Hickey reminds Isles of his value on and off the ice

Mar 20, 2018; Brooklyn, NY, USA; New York Islanders defenseman Thomas Hickey (14) and Pittsburgh Penguins right wing Bryan Rust (17) battle for the puck behind the goal during the third period at Barclays Center. Mandatory Credit: Dennis Schneidler-USA TODAY Sports

Hickey reminds Isles of his value on and off the ice


Hickey reminds Isles of his value on and off the ice


There was nothing flashy about Thomas Hickey’s game. He wasn’t the power play quarterback. He wasn’t going to blow you away with a powerful slap shot from the point.

But, that was fine.

As the final minutes tick down on the 2017-2018 New York Islanders season, so do the final days of Hickey’s contract with the team he was claimed by from the Los Angeles Kings on January 15, 2013. The 28-year-old defenseman is set to be an unrestricted free agent come July 1.

“Yeah, I thought about that yesterday and coming to the rink (Thursday),” Hickey said when asked about Thursday’s game potentially being his last as an Islander. “Realistically, any game could be the last if it was the trade deadline or as a matter of staying healthy.”

Since his arrival from the Kings, Hickey was a rock solid defenseman that could be relied on for 18 minutes a game without egregious mistakes. He showed swift stick handling in the defensive zone and jumped into an offensive attack more often than not.

Everything about Hickey’s tenure in New York should be remembered as such. Through the first three years of his career on the Island, each time Hickey was on the ice usually meant his team controlled the puck. He was a 50-plus Corsi For at even strength defenseman. In this day of age, you couldn’t ask more from Hickey.

While he’s seen his defensive numbers drop the last three seasons, Hickey has put up strong offensive numbers which – in a way – cushions the blow of a turnover or penalty taken. In four of his six years with the Islanders, Hickey reached 20 or more points.

He scored on Thursday against the Rangers. It may very well be his last in this uniform.

“We’ll see what happens here,” he said. “There’s going to be time to debrief and for each side to figure out their own thing.”

Thomas Hickey has been the consummate professional.

If the team was down and frustration was setting in, Hickey – at 6’ – stood tall and answered every question asked. He’d showcase his steady personality on the ice and prove why he was a ‘must-have’ interview during an intermission, post game or practice. There was a reason why he is considered as a beloved veteran in the room. He’s a leader and fans should remember that.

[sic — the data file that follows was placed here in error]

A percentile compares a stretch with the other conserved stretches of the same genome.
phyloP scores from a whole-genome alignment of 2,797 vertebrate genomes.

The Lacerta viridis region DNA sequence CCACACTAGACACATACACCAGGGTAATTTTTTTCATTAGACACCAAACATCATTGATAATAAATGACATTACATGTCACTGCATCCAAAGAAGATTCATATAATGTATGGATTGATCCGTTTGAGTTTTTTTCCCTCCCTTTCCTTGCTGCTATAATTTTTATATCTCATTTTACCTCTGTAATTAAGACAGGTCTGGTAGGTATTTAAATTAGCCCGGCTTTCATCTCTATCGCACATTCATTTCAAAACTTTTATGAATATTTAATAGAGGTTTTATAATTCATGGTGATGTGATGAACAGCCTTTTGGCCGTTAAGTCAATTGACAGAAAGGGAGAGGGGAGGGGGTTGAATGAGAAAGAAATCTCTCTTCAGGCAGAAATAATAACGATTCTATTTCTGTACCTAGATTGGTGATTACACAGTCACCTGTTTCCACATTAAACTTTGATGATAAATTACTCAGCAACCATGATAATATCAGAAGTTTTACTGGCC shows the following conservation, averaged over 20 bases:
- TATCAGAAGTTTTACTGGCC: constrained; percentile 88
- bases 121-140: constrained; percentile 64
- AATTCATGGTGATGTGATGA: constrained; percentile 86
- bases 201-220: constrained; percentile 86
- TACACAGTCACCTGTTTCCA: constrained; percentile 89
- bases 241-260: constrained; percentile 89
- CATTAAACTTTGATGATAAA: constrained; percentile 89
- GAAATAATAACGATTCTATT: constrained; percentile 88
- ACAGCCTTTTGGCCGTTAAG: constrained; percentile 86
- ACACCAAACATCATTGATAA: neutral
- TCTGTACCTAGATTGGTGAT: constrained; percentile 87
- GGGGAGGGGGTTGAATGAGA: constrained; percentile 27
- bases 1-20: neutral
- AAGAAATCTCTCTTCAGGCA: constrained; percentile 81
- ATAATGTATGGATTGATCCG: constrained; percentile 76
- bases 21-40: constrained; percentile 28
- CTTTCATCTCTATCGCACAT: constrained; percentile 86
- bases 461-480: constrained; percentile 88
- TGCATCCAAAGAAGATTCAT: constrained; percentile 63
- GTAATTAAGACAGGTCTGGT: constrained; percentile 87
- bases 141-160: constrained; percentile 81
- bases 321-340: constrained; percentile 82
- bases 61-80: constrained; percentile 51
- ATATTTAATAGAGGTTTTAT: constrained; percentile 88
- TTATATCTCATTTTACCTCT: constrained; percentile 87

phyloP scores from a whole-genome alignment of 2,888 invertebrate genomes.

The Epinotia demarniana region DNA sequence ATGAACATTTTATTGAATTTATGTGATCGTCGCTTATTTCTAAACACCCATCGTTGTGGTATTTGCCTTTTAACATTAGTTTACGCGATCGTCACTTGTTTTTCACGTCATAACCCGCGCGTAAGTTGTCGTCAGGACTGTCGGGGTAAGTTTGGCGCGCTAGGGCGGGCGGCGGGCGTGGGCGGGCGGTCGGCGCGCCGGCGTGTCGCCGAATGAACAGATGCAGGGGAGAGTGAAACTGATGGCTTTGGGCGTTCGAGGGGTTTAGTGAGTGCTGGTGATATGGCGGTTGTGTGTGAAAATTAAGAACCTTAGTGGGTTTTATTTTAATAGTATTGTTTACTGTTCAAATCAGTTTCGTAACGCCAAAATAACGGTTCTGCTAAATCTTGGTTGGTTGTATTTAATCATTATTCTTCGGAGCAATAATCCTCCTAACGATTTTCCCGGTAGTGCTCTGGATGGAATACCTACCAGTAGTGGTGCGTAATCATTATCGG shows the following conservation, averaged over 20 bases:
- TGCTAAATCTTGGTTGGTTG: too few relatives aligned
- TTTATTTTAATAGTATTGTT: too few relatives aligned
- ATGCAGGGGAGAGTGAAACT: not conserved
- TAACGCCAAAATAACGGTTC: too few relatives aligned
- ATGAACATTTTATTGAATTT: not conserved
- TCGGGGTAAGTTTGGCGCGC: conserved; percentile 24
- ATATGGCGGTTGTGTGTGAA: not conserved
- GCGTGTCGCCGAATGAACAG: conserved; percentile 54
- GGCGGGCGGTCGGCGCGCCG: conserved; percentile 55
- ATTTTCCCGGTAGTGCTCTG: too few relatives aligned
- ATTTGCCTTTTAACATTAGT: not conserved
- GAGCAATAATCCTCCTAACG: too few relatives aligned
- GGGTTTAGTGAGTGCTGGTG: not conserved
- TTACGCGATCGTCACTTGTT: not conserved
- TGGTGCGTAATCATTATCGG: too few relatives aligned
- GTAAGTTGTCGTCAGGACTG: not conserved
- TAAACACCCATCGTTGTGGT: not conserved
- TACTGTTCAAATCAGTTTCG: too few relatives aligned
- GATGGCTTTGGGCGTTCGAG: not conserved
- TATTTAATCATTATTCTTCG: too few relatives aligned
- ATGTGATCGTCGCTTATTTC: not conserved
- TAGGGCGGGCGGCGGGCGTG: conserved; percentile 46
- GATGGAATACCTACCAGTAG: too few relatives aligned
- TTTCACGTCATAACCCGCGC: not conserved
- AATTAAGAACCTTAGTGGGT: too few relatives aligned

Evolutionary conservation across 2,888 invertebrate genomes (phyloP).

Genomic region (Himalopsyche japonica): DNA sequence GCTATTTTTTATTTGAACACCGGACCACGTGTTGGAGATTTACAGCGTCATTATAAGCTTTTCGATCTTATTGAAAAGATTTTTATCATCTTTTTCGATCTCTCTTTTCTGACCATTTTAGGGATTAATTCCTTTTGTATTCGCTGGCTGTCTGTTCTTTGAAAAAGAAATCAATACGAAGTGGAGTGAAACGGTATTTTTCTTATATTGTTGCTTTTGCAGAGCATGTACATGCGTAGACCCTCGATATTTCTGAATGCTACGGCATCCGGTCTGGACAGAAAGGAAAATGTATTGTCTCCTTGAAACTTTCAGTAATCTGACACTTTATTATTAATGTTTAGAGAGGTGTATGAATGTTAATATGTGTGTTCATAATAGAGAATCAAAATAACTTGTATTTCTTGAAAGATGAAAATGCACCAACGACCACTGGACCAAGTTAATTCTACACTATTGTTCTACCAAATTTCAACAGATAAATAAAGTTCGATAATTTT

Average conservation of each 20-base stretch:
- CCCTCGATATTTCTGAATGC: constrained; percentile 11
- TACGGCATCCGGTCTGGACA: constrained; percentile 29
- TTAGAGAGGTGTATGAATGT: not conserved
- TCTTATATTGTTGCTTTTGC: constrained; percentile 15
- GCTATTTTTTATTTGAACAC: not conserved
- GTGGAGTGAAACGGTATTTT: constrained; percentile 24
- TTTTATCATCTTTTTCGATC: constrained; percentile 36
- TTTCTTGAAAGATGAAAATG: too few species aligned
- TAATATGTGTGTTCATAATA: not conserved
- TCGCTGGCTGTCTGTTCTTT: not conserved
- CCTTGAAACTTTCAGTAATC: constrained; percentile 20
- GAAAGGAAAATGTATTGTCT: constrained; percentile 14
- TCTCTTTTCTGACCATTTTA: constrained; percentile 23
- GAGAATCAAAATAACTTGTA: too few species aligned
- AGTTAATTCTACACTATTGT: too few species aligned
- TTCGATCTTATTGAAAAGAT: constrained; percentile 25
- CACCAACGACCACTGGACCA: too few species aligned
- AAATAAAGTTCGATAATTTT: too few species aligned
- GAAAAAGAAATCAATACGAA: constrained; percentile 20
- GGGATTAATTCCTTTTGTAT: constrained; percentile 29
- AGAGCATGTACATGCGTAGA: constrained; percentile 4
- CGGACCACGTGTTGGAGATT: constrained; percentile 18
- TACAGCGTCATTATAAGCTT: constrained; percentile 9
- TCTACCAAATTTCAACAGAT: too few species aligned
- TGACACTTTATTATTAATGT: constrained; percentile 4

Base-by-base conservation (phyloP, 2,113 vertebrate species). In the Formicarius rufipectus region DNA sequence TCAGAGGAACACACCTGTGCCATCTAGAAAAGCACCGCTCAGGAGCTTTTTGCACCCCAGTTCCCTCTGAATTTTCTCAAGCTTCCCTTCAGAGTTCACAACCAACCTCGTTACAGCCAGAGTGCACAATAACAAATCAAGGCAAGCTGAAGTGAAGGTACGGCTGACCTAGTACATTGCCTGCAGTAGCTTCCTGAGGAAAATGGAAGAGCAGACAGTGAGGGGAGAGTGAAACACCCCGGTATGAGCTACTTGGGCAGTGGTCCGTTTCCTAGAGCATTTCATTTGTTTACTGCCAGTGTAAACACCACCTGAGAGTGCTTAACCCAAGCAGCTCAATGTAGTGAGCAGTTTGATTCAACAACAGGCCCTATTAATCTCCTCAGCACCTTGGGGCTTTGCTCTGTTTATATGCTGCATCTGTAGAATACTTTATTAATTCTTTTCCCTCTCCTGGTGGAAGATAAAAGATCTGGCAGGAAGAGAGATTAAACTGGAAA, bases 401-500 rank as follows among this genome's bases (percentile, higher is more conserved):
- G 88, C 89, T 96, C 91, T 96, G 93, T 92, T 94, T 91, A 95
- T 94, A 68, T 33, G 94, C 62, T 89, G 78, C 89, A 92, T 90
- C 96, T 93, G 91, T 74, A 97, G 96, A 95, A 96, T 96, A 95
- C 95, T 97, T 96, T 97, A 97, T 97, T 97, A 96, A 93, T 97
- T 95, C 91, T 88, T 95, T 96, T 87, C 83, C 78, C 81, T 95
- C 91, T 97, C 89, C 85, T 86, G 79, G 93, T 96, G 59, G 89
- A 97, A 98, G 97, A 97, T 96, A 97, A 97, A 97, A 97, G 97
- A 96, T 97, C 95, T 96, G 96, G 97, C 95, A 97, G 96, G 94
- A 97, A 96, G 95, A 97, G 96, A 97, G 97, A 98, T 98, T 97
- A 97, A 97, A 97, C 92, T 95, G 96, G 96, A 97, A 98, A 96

They should also remember the numerous game winners Hickey netted (six) and the ‘Super Mario punch’ celebrations that ignited both the Nassau Coliseum and Barclays Center crowd. Don’t forget how big a catalyst Hickey was against the Panthers and Lightning in 2015-2016. He had five points that postseason and averaged nearly 20 minutes per game.

“I’ve certainly loved every moment,” he said. “But, I’m not really opening or closing any doors now. I’m just going to try to finish things out now and circle back in a few weeks.”

Hickey made $3.1 million this season and will likely be seeking the same if not slightly more on the open market. The Islanders, a team in desperate need of a revamped defense, should evaluate that market and see what is waiting in the wings. Johnny Boychuk, Nick Leddy, Adam Pelech, Scott Mayfield and Sebastian Aho are all under contract for next season. With an extension all but assured for Ryan Pulock, that leaves a depth role on the blue line that Hickey could fill.

With that said, Hickey may want to go somewhere with a larger role and the Islanders could still bring back Calvin de Haan or kick tires on Mike Green or John Carlson. So, it’s entirely possible Thursday night was the final home game of Hickey’s tenure.

“Those are the uncertainties,” Hickey said. “If it was it was a good way to go out and if not I look forward to many more.”

Whether it was or wasn’t, Hickey embodied a true professional during his tenure. He was coachable. He never mailed in a game for New York and his personality will surely be missed on Long Island if he walks elsewhere.

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